Study the effect of MOF(Myst1/Kat8) on blood vessels, cellular waste management and repair, chromatin structuring, the integrated stress response, and neural metabolic imbalance.

I'm telling you, fix the acetylation patterns of MOF, a single treatment would do it, and the condition is fixed.

Maybe have to do it again once every 30-40 years, if we don't find a way to correct epigenetic drift, but it's a quick fix.

Dementia and Parkinsons are even easier. Dementia is the integrated stress response alone, parkinsons is the ISR + PGC1A gene, which regulates mitochondrial quality control, becoming dysfunctional.

MOF is slightly upstream from all of them. A spectrum of the same condition.


Sarcastinator t1_iycszoc wrote

Could I get a link to this?


Darkhorseman81 t1_iydbteu wrote

Type brothers in arms, the brain and its blood vessels, or janus faced MOF, into a search engine. Good starting point.

On a phone atm, so it's annoying to post links, until I get back to the PC.


Sarcastinator t1_iycu4jl wrote

It's not casual dismissal when human trials fail and the ground laying research included forgery.


Relevant_synapse OP t1_iycuijf wrote

It’s important to understand what the extent of the forgery was before making sweeping pronouncements. It’s a common misconception that the forgery invalidates the field. Holding such a frequently-parroted opinion has unfortunately become a litmus test for being uninformed in this space. You can read about the scandal yourself here:


Sarcastinator t1_iycwwgt wrote

It's not just about the forgery but don't take it from me:

> At the same time, though, news like this needs to be examined carefully. As the world knows, the anti-amyloid clinical landscape for Alzheimer's is absolutely littered with failures in every direction: anti-amyloid antibodies of various types, attempts to inhibit beta-secretase and gamma-secretase enzymes, attempts to prevent aggregation, you name it. Nothing has worked. The presumption at this point is that such therapies will not succeed, so if lecanemab has indeed worked, the question is what makes it different. There's a ready answer (up to a point) because antibodies can indeed be quite different (that's their point!) and if you do manage to hit exactly what needs to be hit, you could expect efficacy when apparently similar attempts have led to nothing.

So being skeptical towards amyloid therapies isn't unwarranted, or casual dismissal.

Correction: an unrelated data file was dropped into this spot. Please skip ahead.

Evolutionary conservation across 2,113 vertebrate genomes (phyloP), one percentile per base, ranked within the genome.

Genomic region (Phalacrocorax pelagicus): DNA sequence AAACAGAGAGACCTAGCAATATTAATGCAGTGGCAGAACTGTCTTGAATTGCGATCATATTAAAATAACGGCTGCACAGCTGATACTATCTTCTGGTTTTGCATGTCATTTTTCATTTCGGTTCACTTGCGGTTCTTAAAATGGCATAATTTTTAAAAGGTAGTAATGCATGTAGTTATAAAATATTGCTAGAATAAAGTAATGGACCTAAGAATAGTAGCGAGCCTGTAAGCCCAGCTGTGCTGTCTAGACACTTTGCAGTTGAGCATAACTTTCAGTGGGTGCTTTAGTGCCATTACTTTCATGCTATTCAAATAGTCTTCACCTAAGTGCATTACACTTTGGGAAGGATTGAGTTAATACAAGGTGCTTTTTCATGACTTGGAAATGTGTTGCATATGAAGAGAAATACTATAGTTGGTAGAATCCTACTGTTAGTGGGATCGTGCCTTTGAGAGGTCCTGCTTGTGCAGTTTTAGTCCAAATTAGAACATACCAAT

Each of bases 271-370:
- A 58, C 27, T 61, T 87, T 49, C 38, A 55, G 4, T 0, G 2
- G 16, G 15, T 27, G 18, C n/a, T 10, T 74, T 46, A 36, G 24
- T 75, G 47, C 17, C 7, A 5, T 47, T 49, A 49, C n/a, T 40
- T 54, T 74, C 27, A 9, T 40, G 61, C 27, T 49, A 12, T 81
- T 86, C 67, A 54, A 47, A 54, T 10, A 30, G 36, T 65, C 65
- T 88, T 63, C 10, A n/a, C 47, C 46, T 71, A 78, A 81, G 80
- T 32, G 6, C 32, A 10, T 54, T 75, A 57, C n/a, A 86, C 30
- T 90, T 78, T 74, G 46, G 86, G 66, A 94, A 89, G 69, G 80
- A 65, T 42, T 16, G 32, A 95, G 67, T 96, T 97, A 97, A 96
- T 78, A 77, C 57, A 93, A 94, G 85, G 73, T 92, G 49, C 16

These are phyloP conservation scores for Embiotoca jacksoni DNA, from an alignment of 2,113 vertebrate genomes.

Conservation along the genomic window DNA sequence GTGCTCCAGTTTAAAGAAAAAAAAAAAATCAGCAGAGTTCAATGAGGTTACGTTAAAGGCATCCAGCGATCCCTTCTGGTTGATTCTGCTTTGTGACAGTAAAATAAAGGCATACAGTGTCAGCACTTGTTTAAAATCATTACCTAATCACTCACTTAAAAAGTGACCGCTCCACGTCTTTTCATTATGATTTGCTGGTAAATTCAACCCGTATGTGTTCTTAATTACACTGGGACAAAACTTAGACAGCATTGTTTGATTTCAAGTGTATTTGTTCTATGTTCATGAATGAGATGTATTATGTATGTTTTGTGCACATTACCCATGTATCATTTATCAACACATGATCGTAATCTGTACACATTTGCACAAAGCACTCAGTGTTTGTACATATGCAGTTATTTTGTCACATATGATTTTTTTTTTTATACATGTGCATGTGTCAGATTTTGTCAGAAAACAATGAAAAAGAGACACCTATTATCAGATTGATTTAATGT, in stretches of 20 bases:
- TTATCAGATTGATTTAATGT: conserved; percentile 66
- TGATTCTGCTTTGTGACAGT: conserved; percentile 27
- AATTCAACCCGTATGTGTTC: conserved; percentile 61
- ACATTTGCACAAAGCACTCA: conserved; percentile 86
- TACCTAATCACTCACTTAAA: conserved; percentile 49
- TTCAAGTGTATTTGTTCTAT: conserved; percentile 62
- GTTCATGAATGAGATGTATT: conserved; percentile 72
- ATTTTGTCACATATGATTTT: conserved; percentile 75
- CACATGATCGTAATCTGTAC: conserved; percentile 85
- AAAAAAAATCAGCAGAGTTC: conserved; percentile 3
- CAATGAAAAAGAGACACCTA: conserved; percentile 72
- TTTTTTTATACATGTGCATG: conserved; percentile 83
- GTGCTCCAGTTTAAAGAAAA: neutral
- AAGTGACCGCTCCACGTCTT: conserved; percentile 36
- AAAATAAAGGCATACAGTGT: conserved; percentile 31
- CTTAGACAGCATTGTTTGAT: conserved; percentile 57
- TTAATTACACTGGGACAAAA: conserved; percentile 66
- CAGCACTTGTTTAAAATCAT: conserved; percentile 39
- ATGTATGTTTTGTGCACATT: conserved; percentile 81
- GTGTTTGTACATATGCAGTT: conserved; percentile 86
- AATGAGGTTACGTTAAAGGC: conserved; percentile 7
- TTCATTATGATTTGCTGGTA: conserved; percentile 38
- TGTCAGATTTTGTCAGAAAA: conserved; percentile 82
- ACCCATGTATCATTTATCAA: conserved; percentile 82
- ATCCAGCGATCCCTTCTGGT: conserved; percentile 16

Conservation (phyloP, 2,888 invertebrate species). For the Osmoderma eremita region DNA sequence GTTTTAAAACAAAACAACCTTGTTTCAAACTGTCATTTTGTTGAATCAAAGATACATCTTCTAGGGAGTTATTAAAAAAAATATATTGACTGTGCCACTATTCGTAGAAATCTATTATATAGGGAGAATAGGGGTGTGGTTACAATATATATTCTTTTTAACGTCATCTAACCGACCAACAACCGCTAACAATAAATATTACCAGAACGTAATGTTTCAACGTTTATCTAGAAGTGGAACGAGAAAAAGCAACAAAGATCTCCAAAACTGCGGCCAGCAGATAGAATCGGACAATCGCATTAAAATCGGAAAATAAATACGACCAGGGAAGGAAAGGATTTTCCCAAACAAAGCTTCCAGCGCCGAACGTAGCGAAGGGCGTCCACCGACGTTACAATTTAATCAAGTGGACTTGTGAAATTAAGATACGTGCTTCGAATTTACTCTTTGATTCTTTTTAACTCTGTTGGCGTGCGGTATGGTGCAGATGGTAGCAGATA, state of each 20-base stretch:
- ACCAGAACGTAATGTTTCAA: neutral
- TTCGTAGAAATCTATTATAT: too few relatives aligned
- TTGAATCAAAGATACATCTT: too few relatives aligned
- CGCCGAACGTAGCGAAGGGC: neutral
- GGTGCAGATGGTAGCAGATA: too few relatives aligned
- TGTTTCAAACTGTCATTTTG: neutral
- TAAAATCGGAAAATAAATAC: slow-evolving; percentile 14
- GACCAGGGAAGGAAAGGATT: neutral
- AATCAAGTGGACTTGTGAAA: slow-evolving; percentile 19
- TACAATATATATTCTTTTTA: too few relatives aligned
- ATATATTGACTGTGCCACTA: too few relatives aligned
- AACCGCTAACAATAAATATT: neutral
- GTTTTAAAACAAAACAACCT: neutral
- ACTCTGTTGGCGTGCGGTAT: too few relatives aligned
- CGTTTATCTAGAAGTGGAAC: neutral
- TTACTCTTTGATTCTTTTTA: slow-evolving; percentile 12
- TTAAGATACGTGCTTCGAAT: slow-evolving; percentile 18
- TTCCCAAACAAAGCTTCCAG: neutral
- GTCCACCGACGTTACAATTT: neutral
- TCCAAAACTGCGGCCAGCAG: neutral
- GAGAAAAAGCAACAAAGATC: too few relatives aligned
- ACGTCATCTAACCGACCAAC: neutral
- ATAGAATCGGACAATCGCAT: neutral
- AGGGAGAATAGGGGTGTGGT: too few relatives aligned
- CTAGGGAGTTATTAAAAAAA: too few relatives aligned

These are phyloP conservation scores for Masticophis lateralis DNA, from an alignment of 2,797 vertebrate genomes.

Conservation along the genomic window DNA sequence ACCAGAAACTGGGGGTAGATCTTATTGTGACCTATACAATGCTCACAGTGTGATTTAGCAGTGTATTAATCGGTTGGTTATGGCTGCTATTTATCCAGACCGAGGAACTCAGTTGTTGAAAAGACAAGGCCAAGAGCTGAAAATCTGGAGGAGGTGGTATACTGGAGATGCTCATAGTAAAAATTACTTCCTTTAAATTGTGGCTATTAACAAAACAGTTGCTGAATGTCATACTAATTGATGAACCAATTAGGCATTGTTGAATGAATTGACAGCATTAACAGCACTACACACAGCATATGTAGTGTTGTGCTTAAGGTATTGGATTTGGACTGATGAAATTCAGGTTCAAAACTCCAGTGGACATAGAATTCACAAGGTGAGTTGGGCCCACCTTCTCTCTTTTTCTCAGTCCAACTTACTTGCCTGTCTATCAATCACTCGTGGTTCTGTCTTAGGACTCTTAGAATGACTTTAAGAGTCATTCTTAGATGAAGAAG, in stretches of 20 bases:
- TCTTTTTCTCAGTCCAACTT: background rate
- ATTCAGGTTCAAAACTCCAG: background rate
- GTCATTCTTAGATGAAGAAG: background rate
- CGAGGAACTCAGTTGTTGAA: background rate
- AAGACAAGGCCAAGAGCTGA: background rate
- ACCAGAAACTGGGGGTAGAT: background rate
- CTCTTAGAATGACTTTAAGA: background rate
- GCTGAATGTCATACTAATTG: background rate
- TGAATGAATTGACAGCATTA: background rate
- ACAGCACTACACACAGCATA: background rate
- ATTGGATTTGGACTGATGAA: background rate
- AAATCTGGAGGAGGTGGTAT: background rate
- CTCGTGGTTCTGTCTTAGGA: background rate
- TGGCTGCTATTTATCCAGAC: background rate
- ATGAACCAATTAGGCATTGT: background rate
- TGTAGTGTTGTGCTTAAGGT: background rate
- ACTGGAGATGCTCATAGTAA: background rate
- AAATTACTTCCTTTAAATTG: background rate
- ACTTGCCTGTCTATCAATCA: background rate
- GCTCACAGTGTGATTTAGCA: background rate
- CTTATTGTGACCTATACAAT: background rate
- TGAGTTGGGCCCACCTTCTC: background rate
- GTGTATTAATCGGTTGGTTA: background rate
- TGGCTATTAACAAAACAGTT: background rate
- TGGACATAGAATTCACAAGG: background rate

Relevant_synapse OP t1_iycyb3d wrote

Being skeptical is not the same as dismissing the entire connection as “bunk”. Derek is a much respected voice in the field. I actually agree with his take, and he is spot on with the quote you provided.

What makes lecanemab different? Compared to other drugs in its class that we’ve seen thus far, it has much higher affinity for amyloid fibrils and soluble oligomers than plaques.


masshiker t1_iycazcn wrote

Most people have brain plaques but not all get dementia.


[deleted] t1_iybfxk3 wrote



Relevant_synapse OP t1_iyba9fe wrote

TL:DR - Modest benefit and potential severe interactions with blood thinners including standard-of-care treatments for atrial fibrillation and ischemic stroke:

Primary endpoint: adjusted least-squares mean change on the Clinical Dementia Rating Sum of Boxes (an 18-point scale measuring cognitive function) from baseline at 18 months was 1.21 with lecanemab and 1.66 with placebo (difference, −0.45; 95% confidence interval [CI], −0.67 to −0.23; P<0.001).

2 deaths associated with the drug in the open-label extension, both with massive brain hemorrhages: an 87 year old man previously on Eliquis who was heparinized for an acute myocardial infarction, and a 65 year old woman who received tPA for acute ischemic stroke.


Relevant_synapse OP t1_iybfnq4 wrote

Other select findings:

Greater reductions in brain amyloid burden with lecanemab than with placebo on PET (difference, −59.1 centiloids; 95% CI, −62.6 to −55.6) in a subset of 698 participants.

Adjusted mean change from baseline at 18 months in the 90-point ADAS-cog14 score (another measure of cognitive function) was 4.14 in the lecanemab group and 5.58 in the placebo group (difference, −1.44; 95% CI, −2.27 to −0.61; P<0.001).

The most common adverse events (affecting >10% of the participants) in the lecanemab group were infusion-related reactions (26.4% with lecanemab and 7.4% with placebo); amyloid-related imaging abnormalities (ARIA) with cerebral microhemorrhages, cerebral macrohemorrhages, or superficial siderosis (ARIA-H; 17.3% with lecanemab and 9.0% with placebo); ARIA-E (12.6% with lecanemab and 1.7% with placebo).


sockalicious t1_iyd0m0d wrote

From the Science artice you linked:

>Still, one reason to think lecanemab contributed to the woman’s death is that her autopsy revealed widespread cerebral amyloid angiopathy (CAA), a condition in which amyloid deposits gradually replace the smooth muscle of blood vessel walls. Castellani, Nicoll, and others who reviewed her case suspect CAA made her blood vessels vulnerable to weakening when lecanemab did what it is expected to do: strip amyloids from the brain. The tPA treatment then likely ruptured those weakened vessels, leading to serious ARIA—and apparently fatal brain bleeding, according to the Northwestern report authors and independent CAA or Alzheimer’s experts.